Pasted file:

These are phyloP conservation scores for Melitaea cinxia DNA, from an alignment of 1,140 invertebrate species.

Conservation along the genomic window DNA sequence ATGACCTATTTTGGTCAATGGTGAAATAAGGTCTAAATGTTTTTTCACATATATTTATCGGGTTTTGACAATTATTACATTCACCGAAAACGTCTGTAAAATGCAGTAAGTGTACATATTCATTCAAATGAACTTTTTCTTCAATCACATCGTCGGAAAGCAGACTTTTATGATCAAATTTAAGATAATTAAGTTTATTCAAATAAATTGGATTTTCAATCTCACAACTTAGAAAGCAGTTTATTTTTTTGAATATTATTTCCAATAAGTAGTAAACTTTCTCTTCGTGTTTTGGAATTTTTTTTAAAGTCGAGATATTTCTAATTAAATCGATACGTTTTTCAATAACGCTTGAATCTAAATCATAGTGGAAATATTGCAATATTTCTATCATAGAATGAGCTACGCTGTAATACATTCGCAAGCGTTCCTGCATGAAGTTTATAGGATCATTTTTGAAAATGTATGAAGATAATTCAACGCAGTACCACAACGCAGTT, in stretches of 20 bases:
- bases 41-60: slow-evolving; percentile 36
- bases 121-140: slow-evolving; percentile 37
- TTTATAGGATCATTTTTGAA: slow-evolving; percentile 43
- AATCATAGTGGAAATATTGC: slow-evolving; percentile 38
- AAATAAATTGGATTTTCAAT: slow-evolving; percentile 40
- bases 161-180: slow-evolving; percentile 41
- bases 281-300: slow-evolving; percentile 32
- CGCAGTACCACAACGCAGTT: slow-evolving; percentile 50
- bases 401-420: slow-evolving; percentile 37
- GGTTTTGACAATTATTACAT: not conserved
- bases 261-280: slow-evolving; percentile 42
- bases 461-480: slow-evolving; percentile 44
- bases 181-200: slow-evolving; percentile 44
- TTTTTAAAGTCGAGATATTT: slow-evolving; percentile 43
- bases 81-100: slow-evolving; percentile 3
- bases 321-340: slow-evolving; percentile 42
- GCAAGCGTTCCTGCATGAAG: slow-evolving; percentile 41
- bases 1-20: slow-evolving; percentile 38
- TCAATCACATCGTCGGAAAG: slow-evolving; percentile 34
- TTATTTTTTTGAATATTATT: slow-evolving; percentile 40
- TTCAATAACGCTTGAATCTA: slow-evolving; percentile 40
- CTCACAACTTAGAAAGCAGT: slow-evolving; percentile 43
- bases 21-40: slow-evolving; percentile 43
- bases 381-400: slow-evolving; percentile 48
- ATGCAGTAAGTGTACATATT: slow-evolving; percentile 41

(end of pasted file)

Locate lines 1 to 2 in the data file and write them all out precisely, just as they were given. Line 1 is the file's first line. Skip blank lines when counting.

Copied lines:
These are phyloP conservation scores for Melitaea cinxia DNA, from an alignment of 1,140 invertebrate species.

Conservation along the genomic window DNA sequence ATGACCTATTTTGGTCAATGGTGAAATAAGGTCTAAATGTTTTTTCACATATATTTATCGGGTTTTGACAATTATTACATTCACCGAAAACGTCTGTAAAATGCAGTAAGTGTACATATTCATTCAAATGAACTTTTTCTTCAATCACATCGTCGGAAAGCAGACTTTTATGATCAAATTTAAGATAATTAAGTTTATTCAAATAAATTGGATTTTCAATCTCACAACTTAGAAAGCAGTTTATTTTTTTGAATATTATTTCCAATAAGTAGTAAACTTTCTCTTCGTGTTTTGGAATTTTTTTTAAAGTCGAGATATTTCTAATTAAATCGATACGTTTTTCAATAACGCTTGAATCTAAATCATAGTGGAAATATTGCAATATTTCTATCATAGAATGAGCTACGCTGTAATACATTCGCAAGCGTTCCTGCATGAAGTTTATAGGATCATTTTTGAAAATGTATGAAGATAATTCAACGCAGTACCACAACGCAGTT, in stretches of 20 bases: